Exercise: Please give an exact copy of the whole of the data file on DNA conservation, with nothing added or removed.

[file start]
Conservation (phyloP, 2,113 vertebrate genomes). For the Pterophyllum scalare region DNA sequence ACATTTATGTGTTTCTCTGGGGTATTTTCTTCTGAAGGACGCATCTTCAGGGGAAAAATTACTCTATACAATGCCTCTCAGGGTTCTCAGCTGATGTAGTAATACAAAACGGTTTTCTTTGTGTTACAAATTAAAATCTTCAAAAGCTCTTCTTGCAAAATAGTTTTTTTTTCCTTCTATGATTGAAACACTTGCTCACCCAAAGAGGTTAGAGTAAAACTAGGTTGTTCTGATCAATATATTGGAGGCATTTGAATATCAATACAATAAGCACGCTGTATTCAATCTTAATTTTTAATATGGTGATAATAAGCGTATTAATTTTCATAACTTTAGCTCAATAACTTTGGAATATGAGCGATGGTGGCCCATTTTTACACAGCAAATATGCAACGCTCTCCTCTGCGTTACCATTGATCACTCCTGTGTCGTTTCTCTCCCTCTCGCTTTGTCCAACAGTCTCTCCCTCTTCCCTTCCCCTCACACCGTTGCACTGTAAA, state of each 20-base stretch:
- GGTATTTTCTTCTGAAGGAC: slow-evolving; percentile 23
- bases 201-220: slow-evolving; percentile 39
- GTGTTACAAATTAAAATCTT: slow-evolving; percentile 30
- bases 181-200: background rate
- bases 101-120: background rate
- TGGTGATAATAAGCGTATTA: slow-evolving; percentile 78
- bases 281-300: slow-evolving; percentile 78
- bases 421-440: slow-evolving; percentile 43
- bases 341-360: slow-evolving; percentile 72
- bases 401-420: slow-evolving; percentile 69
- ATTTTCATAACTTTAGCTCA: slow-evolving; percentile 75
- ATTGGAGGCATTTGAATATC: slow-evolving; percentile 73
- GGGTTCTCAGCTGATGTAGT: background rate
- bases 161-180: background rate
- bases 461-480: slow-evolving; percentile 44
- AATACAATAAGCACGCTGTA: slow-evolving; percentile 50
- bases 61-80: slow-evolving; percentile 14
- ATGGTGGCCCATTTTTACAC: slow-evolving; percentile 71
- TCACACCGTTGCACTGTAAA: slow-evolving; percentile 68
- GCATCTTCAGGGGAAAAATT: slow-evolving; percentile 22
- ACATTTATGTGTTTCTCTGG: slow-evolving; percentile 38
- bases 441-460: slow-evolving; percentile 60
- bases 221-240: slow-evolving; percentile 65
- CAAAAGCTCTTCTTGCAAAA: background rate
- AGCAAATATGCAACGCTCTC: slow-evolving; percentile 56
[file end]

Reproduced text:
Conservation (phyloP, 2,113 vertebrate genomes). For the Pterophyllum scalare region DNA sequence ACATTTATGTGTTTCTCTGGGGTATTTTCTTCTGAAGGACGCATCTTCAGGGGAAAAATTACTCTATACAATGCCTCTCAGGGTTCTCAGCTGATGTAGTAATACAAAACGGTTTTCTTTGTGTTACAAATTAAAATCTTCAAAAGCTCTTCTTGCAAAATAGTTTTTTTTTCCTTCTATGATTGAAACACTTGCTCACCCAAAGAGGTTAGAGTAAAACTAGGTTGTTCTGATCAATATATTGGAGGCATTTGAATATCAATACAATAAGCACGCTGTATTCAATCTTAATTTTTAATATGGTGATAATAAGCGTATTAATTTTCATAACTTTAGCTCAATAACTTTGGAATATGAGCGATGGTGGCCCATTTTTACACAGCAAATATGCAACGCTCTCCTCTGCGTTACCATTGATCACTCCTGTGTCGTTTCTCTCCCTCTCGCTTTGTCCAACAGTCTCTCCCTCTTCCCTTCCCCTCACACCGTTGCACTGTAAA, state of each 20-base stretch:
- GGTATTTTCTTCTGAAGGAC: slow-evolving; percentile 23
- bases 201-220: slow-evolving; percentile 39
- GTGTTACAAATTAAAATCTT: slow-evolving; percentile 30
- bases 181-200: background rate
- bases 101-120: background rate
- TGGTGATAATAAGCGTATTA: slow-evolving; percentile 78
- bases 281-300: slow-evolving; percentile 78
- bases 421-440: slow-evolving; percentile 43
- bases 341-360: slow-evolving; percentile 72
- bases 401-420: slow-evolving; percentile 69
- ATTTTCATAACTTTAGCTCA: slow-evolving; percentile 75
- ATTGGAGGCATTTGAATATC: slow-evolving; percentile 73
- GGGTTCTCAGCTGATGTAGT: background rate
- bases 161-180: background rate
- bases 461-480: slow-evolving; percentile 44
- AATACAATAAGCACGCTGTA: slow-evolving; percentile 50
- bases 61-80: slow-evolving; percentile 14
- ATGGTGGCCCATTTTTACAC: slow-evolving; percentile 71
- TCACACCGTTGCACTGTAAA: slow-evolving; percentile 68
- GCATCTTCAGGGGAAAAATT: slow-evolving; percentile 22
- ACATTTATGTGTTTCTCTGG: slow-evolving; percentile 38
- bases 441-460: slow-evolving; percentile 60
- bases 221-240: slow-evolving; percentile 65
- CAAAAGCTCTTCTTGCAAAA: background rate
- AGCAAATATGCAACGCTCTC: slow-evolving; percentile 56